Blood: gas partition coefficient (λ) given by the ratio of the concentration of the anaesthetic in the blood to that in the gas phase at equilibrium is the index of solubility of the GA in blood.

5. Solubility of anaesthetic in tissue: Relative solubility of anaesthetic in blood and tissue determines its concentration in tissues at equilibrium. Most of GAs are equally soluble in lean tissues as in blood but more soluble in fatty tissue. Anaesthetics with higher lipid solubility (halothane) continue to enter adipose tissue for hours and also leave it slowly. The concentration of these agents is much higher in white matter than in grey matter.

6. Cerebral blood flow: Brain is a highly perfused organ; as such GAs are quickly delivered to it. This can be hastened by CO2 inhalation which causes cerebral vasodilatation-induction and recovery are accelerated. Carbon dioxide stimulates respiration and this also speeds up the transport.

  • Elimination: When anaesthetic administration is discounted, gradients are reversed and the channel of absorption (pulmonary epithelium) becomes the channel of elimination. Same factors which govern induction also govern recovery. Anaesthetics, in general, persist for long periods in adipose tissue because of their high lipid solubility and low blood flow through fatty tissues. Muscles occupy an intermediate position between the brain and adipose tissue. Most GAs are eliminated unchanged. Metabolism is significant only for halothane which is about 20% metabolized in the liver. Others are practically not metabolized.
  • Second gas effect and diffuse hypoxia: In the initial part of induction, diffusion gradient from alveoli to blood is a high and larger quantity of anaesthetic is entering the blood. If the inhaled concentration of anaesthetic is high, substantial loss of alveolar gas volume will occur and the gas mixture will be sucked in, independent of ventilatory exchange-gas flow will be higher than tidal volume. This is significant only with N2O since it is given at 70-80% concentration; though it has low solubility in blood, about 1 litre/min of N2O enters the blood in the first few minutes-gas flow is 1 litre/min higher than minute volume. If another potent anaesthetic, e.g. halothane (1-2%) is being given at the same time, it also will be delivered to blood at a rate 1 litre/min higher than minute volume and induction will be a faster-second gas effect.

To reverse occurs when N2O is discounted after prolonged anaesthesia-N2O having low blood solubility rapidly diffuses into alveoli and dilutes the alveolar air-PP of oxygen in alveoli is reduced. The resulting hypoxia, called diffusion hypoxia, is not of much consequence if the cardiopulmonary reserve is normal, but maybe dangerous if it is low. It can be prevented by continuing 100% O2 inhalation for a few minutes after discontinuing N2O, instead of straight away switching over to air. Diffusion hypoxia is not significant with other anaesthetics because they are administered at low concentrations (0.2-4%) and cannot dilute alveolar air by more than 1-2%.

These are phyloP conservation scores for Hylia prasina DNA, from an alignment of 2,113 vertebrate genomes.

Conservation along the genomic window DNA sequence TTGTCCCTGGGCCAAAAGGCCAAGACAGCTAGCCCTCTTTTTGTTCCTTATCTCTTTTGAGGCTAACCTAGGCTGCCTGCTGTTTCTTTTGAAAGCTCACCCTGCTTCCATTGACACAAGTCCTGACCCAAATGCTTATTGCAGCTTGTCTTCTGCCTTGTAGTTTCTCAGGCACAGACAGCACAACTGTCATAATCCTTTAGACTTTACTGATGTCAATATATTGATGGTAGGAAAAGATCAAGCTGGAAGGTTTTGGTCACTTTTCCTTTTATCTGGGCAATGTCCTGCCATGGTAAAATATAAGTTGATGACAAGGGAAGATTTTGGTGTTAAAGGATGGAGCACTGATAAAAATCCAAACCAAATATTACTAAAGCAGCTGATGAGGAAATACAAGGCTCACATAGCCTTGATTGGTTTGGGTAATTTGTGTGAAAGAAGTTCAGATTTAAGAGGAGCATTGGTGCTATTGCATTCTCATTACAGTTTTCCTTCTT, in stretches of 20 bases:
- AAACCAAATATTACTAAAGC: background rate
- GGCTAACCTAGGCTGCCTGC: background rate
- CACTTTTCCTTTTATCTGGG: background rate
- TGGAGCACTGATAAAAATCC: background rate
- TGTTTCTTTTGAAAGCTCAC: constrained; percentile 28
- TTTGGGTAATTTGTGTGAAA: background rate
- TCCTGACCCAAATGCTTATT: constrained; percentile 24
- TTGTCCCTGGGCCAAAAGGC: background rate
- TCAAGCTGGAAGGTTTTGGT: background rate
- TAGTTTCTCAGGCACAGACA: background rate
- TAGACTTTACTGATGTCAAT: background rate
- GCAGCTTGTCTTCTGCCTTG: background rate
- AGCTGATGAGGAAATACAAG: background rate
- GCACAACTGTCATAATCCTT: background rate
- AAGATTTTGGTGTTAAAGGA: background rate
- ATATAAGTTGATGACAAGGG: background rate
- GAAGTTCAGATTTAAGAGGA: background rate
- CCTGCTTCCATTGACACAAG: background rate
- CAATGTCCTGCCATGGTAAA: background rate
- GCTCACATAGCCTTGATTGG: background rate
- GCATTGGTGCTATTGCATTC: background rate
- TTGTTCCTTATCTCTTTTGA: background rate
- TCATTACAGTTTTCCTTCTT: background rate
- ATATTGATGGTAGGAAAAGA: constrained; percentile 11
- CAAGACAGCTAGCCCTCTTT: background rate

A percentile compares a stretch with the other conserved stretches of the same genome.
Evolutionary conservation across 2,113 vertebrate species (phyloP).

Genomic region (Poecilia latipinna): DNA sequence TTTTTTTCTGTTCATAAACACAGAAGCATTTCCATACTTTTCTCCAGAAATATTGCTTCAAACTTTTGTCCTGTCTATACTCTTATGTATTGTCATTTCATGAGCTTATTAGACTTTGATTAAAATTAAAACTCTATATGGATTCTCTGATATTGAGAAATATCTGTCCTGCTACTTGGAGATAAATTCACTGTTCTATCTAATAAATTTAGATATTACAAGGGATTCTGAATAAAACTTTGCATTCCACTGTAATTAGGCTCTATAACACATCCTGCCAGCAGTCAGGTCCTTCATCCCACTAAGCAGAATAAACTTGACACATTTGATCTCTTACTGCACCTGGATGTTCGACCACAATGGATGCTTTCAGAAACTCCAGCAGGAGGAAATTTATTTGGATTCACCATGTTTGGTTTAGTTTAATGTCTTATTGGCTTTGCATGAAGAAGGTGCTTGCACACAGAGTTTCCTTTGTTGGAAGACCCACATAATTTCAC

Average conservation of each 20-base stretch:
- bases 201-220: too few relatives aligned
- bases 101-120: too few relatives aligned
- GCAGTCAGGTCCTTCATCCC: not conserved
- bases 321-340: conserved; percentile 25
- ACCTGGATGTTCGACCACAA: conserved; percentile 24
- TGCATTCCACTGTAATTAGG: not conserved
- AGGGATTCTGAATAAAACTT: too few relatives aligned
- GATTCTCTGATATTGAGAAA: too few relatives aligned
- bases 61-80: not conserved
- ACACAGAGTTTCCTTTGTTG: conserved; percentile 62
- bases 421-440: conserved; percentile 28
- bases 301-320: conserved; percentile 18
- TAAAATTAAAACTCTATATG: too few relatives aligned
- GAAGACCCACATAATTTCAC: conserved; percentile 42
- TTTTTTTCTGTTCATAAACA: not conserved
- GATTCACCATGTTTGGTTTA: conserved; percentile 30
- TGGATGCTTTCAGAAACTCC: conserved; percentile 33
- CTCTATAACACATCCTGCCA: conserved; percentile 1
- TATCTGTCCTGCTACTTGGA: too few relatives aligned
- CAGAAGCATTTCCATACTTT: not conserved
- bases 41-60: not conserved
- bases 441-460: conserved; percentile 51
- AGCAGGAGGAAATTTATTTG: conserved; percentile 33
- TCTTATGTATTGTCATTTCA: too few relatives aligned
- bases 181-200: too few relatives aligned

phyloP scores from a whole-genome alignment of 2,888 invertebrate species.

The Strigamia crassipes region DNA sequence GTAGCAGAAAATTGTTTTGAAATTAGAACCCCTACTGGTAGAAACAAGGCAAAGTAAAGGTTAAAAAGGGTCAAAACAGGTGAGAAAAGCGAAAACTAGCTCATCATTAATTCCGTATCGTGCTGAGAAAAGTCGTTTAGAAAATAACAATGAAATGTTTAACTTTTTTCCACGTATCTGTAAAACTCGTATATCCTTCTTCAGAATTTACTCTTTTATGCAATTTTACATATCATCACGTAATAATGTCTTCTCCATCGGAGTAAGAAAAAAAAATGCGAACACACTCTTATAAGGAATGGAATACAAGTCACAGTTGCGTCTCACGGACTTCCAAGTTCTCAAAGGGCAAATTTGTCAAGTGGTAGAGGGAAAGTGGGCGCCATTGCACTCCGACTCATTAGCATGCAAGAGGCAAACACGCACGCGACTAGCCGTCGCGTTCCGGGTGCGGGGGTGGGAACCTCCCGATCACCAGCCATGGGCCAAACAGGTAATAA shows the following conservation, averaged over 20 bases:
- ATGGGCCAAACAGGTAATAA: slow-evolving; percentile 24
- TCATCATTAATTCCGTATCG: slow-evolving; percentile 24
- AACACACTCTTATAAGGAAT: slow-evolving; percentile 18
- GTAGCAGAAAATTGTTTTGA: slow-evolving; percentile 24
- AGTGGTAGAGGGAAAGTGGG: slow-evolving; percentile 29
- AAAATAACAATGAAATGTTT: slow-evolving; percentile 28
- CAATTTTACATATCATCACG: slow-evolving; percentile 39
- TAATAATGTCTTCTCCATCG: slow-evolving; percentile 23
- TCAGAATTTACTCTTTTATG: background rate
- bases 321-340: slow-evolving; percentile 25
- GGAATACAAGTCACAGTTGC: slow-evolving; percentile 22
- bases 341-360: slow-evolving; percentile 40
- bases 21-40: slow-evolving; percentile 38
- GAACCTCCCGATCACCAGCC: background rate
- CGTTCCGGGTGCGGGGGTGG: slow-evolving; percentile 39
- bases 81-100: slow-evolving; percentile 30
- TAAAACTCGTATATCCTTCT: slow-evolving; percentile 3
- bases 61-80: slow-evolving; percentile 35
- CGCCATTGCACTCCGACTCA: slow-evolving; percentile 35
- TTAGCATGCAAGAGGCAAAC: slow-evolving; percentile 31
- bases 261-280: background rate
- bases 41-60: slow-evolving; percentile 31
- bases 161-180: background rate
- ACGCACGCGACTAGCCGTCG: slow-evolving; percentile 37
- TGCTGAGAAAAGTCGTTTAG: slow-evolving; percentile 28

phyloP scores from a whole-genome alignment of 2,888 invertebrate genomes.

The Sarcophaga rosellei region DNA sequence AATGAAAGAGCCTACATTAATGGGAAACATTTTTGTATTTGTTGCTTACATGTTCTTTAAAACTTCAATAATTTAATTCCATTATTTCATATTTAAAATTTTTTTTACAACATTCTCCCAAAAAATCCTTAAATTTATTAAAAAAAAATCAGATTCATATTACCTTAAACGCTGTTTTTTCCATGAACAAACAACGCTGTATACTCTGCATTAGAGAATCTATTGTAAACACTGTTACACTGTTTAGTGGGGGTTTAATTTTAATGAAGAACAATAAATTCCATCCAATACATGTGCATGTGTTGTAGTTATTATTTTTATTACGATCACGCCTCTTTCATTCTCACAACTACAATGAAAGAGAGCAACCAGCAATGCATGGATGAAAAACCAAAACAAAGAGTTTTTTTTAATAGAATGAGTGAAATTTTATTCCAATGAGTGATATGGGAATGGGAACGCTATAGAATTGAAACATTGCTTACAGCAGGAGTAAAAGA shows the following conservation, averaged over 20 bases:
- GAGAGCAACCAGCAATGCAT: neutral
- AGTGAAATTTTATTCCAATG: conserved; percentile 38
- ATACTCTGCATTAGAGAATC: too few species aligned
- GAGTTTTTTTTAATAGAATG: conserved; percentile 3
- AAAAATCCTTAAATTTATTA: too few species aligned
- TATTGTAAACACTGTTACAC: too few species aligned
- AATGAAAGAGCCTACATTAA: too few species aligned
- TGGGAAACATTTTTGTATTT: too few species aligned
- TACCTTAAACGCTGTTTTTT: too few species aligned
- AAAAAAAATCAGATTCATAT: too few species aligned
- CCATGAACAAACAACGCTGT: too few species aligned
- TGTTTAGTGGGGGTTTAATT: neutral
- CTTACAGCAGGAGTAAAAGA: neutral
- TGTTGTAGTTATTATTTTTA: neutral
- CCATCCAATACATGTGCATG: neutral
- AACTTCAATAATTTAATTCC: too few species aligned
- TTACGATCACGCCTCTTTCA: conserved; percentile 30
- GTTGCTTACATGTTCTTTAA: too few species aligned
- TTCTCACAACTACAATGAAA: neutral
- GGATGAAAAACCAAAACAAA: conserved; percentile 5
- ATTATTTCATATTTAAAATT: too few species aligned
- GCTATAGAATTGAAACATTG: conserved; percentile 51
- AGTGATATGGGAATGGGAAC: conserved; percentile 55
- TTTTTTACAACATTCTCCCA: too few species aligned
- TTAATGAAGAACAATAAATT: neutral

Techniques of Inhalation of Anaesthetics

Different techniques are used according to the facility available, the agent used, condition to the patient, type and duration of the operation.

  1. Open drop method: Liquid anaesthetic is poured over a mask with gauze and its vapour is inhaled with air. A lot of anaesthetic vapour escapes in the surroundings and the concentration of anaesthetic breathed by the patient cannot be determined. It is wasteful-can be used only for cheap anaesthetic. Some rebreathing does occur in this method. However, it is simple and requires no special apparatus. Ether is the only agent used by this method, specially in children.
  2. Through anaesthetic machines: Use is made of gas cylinders, specialized graduated vaporisers, flow maters, unidirectional valves, corrugated rubber tubing and reservoir bag.

The gases are delivered to the patient through a tightly fitting face mask or endotracheal tube. Administration of the anaesthetic can be more precisely controlled and in many situations its concentration determined. Respiration can be controlled and assisted by the anaesthetist.

  • Open system: The exhaled gases are allowed to escape through a value and fresh anaesthetic mixture is drawn in each time. No rebreathing is allowed-flow rates are high-more drug is consumed. However, inhaled O2 and anaesthetic concentration can be accurately measured.
  • Closed system: The patient rebreaths the exhaled gas mixture after it has circulated through soda lime which absorbs CO2. Only as much O2 and anaesthetic as having been taken up by the patient are added to the circuit. The flow rates are low; specially useful for expensive and explosive agents (little anaesthetic escapes in the surrounding air) e.g. halothane, enflurane, isoflurane. However, the determination of inhaled anaesthetic concentration is difficult. It should not be used for trichloroethylene which forms a toxic compound with soda lime.
  • Semiclosed system: Partial rebreathing is allowed through a partially closed valve. Conditions are intermediate with moderate flow rates.




Properties of an Ideal Anaesthetic

  • For the Patient: It should be pleasant, non-irritating, should not cause nausea or vomiting. Induction and recovery should be fast with no after-effects.
  • For the Surgeon: It should provide adequate analgesia, immobility and muscle relaxation. It should be noninflammable and nonexplosive so that cautery may be used.
  • For the Anaesthetist: Its administration should be easy, controllable and versatile. The margin of safety should be wide-no fall in BP. Heart, liver and other organs should not be affected. It should be potent so that low concentrations are needed and oxygenation of the patient does not suffer. Rapid adjustments in the depth of anaesthesia should be possible. It should be cheap, stable and easily stored. It should not react with rubber tubing or soda lime.

Most inhalational anaesthetics have a steep concentration-response curve: increasing the concentration only by 1/3 over MAC makes almost all individuals immobile ( at MAC only 50% are immobilized), and 2-4 MAC is often lethal.